Tyne & Wear

Scientology plan for Gateshead building approved

Windmill Hills care Home
Image caption The Grade II-listed building on Mulgrave Terrace has been empty ever since it closed as a nursing home in 2004

A derelict Gateshead nursing home is to become the North East base for the Church of Scientology.

The church, which boasts Tom Cruise and John Travolta among its followers, bought the former Windmill Hills home in 2007 for £1.5m.

It has a site in Sunderland but planned to move out and create a regional hub in the Mulgrave Terrace property.

Gateshead Council has approved plans to extend the Mulgrave Terrace building to include a chapel, cafe and offices.

The Grade II-listed building, which was originally a Victorian day school, has been empty for more than decade and has become a target for vandals.

According to the Local Democracy Reporting Service, the report to the council said: "A public exhibition space, outlining the public benefit programmes of the church, is also proposed that would be open to the general public during the church opening hours.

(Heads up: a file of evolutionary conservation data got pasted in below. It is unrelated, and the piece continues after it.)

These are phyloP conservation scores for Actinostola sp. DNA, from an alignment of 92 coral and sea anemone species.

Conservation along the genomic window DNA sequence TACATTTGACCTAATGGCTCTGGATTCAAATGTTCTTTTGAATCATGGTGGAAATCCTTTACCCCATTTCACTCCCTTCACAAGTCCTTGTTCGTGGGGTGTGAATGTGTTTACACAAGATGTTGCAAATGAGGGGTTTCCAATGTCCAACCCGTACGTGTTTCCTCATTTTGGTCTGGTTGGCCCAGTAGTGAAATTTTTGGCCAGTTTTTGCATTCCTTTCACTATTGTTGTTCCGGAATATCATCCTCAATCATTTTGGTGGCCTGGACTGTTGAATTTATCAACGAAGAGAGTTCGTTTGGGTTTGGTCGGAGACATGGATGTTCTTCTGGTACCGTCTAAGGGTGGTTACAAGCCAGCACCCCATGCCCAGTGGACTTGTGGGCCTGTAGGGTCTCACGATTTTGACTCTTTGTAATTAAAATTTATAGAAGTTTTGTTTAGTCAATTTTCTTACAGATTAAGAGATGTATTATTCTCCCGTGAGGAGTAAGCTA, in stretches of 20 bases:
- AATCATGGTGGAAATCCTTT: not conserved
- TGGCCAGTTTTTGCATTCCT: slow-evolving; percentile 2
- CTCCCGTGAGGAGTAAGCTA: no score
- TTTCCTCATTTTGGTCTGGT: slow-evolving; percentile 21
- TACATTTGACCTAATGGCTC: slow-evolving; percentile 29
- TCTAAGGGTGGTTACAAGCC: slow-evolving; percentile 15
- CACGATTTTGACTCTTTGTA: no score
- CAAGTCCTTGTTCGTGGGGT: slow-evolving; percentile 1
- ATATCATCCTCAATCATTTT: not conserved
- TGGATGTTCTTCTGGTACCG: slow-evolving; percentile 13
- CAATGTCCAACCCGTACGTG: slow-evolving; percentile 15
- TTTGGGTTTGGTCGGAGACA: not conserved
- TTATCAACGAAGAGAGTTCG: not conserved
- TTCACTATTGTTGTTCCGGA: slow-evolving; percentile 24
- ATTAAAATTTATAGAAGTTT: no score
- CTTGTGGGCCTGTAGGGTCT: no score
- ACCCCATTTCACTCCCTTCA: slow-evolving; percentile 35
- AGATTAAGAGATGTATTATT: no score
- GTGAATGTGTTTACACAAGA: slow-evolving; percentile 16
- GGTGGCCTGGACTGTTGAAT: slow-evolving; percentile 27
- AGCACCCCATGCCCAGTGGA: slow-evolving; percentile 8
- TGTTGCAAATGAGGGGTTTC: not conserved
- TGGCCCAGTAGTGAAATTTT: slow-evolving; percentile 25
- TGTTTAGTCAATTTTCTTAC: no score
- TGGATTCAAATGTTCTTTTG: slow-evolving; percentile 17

"The church proposes to host occasional community events such as family fun days to engage the local community."

'Character and beauty'

The council's planning department recommended approval saying "it is considered that the proposal would not cause harm to the Grade II listed building".

Speaking after the meeting a spokesperson from the Church of Scientology said the organisation would restore the building to its "former character and beauty".

The Supreme Court recognised the Church of Scientology as a religion in a 2013 ruling that paved the way for a couple to get married in one of its chapels in London.

Founded in the 1950s by US science fiction writer L Ron Hubbard, Scientology offers believers a life improvement strategy it calls dianetics.

People take courses of dianetics counselling, known as auditing, in the hope of ridding themselves of destructive influences from their current or past lives.

Critics and defectors have accused it of being a cult. They have alleged physical and emotional abuse, brainwashing and unethical fundraising, which the church has always strongly denied.

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